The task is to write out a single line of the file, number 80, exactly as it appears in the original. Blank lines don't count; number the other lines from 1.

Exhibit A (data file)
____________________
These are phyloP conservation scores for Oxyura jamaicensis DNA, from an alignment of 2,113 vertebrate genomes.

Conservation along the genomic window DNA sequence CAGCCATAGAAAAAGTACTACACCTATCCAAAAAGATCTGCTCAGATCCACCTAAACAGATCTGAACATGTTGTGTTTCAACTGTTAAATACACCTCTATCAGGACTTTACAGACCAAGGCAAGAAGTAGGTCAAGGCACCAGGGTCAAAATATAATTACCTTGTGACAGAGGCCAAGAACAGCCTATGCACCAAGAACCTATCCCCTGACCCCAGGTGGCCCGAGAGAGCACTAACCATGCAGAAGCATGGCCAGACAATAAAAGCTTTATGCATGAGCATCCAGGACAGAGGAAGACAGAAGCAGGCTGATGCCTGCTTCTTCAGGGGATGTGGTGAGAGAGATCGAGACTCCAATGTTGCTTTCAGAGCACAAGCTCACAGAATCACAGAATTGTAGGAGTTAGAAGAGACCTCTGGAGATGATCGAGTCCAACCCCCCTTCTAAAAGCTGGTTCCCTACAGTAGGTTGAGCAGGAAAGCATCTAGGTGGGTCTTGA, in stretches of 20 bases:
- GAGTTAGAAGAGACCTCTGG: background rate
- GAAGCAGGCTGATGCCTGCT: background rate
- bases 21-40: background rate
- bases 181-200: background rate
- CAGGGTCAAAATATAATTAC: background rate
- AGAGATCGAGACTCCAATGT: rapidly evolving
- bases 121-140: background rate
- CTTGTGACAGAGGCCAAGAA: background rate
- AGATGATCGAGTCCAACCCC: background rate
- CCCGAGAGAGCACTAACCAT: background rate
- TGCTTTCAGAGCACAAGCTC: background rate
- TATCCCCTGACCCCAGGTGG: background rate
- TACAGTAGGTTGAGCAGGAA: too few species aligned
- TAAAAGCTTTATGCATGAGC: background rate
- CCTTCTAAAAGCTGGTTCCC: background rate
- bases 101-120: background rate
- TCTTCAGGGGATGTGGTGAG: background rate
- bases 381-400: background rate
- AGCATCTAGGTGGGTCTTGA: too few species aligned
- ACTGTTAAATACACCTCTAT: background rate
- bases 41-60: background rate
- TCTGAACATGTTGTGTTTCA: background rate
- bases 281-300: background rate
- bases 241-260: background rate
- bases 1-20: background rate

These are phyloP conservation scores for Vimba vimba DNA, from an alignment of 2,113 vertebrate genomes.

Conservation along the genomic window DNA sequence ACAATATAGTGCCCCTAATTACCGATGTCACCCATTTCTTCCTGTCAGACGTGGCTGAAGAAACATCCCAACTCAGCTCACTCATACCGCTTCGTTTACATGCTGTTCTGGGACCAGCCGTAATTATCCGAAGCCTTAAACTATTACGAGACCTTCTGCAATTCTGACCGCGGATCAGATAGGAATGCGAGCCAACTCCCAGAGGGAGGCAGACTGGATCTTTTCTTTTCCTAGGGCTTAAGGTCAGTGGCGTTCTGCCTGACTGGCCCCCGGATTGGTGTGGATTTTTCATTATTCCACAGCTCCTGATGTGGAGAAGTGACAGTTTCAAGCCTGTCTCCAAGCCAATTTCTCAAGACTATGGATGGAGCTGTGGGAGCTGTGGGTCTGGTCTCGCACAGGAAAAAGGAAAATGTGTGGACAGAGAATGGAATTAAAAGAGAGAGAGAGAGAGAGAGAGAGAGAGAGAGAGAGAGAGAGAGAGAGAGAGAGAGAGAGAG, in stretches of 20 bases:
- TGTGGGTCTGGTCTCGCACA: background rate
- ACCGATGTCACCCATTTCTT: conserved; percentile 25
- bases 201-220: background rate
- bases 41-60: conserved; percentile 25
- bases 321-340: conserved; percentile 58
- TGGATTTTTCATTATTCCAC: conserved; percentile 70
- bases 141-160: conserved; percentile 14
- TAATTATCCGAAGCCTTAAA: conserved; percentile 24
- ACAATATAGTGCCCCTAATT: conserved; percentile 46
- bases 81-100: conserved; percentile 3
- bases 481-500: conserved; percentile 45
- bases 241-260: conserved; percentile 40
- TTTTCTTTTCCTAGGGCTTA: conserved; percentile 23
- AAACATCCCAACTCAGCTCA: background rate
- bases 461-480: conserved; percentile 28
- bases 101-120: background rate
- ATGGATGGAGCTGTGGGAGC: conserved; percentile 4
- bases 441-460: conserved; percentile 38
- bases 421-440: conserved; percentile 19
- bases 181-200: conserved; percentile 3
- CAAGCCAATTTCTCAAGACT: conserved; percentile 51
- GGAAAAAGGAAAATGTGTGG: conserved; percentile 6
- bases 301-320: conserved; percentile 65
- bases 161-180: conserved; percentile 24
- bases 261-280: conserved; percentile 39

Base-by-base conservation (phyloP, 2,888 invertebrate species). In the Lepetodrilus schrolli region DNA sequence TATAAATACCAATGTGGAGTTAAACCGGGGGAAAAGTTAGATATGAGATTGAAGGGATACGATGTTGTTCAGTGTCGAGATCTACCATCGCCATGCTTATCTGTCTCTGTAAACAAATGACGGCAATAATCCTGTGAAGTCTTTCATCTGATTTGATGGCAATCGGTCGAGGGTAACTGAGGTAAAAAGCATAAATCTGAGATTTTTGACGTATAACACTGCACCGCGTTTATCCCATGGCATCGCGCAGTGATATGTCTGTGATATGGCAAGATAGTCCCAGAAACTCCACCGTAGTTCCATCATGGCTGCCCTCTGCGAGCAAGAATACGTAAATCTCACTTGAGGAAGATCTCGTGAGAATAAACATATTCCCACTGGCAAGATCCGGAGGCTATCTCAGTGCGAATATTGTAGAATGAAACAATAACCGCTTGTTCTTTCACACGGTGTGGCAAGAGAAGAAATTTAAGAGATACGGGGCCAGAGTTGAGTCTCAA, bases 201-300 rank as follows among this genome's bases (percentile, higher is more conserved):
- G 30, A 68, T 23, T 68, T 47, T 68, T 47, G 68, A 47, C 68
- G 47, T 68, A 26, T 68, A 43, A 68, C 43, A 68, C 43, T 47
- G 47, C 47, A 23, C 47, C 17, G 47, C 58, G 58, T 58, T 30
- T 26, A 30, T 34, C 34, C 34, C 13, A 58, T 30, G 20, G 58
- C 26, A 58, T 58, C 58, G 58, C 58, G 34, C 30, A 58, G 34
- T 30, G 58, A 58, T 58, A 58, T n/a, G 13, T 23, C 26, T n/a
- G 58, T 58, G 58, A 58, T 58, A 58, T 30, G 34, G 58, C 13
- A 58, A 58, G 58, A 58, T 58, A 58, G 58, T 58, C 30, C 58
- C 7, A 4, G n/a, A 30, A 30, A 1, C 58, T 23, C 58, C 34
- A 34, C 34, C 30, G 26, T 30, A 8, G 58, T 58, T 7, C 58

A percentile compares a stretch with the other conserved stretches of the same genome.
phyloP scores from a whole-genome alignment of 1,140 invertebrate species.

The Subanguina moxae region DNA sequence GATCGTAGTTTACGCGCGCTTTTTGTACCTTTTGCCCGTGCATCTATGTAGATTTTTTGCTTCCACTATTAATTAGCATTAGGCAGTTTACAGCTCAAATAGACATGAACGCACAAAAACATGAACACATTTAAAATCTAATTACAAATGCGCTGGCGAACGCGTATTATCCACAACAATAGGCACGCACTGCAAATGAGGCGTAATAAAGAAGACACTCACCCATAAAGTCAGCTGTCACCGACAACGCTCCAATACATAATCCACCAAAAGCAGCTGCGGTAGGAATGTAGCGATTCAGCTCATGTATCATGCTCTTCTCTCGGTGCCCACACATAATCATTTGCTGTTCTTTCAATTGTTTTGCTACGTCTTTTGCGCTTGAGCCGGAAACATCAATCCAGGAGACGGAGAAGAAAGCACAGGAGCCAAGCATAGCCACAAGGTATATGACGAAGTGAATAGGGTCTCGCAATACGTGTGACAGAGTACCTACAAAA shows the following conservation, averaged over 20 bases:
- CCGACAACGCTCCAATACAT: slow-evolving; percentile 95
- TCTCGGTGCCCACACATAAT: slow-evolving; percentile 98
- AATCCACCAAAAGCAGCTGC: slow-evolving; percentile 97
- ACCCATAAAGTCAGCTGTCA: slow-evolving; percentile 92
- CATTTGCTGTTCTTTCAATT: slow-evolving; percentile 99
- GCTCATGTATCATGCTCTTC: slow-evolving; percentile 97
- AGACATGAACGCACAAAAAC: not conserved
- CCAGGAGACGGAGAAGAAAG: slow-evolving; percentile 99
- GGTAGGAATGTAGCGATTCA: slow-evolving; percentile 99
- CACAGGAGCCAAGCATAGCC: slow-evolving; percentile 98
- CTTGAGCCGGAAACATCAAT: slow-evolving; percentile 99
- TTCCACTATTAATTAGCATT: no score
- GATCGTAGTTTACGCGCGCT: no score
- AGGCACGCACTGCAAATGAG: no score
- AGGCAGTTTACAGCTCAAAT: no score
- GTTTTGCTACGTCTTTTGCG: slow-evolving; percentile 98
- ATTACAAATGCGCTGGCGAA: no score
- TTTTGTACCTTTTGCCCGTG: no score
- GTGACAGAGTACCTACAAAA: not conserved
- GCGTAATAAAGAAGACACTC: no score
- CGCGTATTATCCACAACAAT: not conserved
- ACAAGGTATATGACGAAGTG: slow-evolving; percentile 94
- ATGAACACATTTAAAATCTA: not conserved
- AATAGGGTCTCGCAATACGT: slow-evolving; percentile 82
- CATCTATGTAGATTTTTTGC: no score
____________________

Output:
- TTCCACTATTAATTAGCATT: no score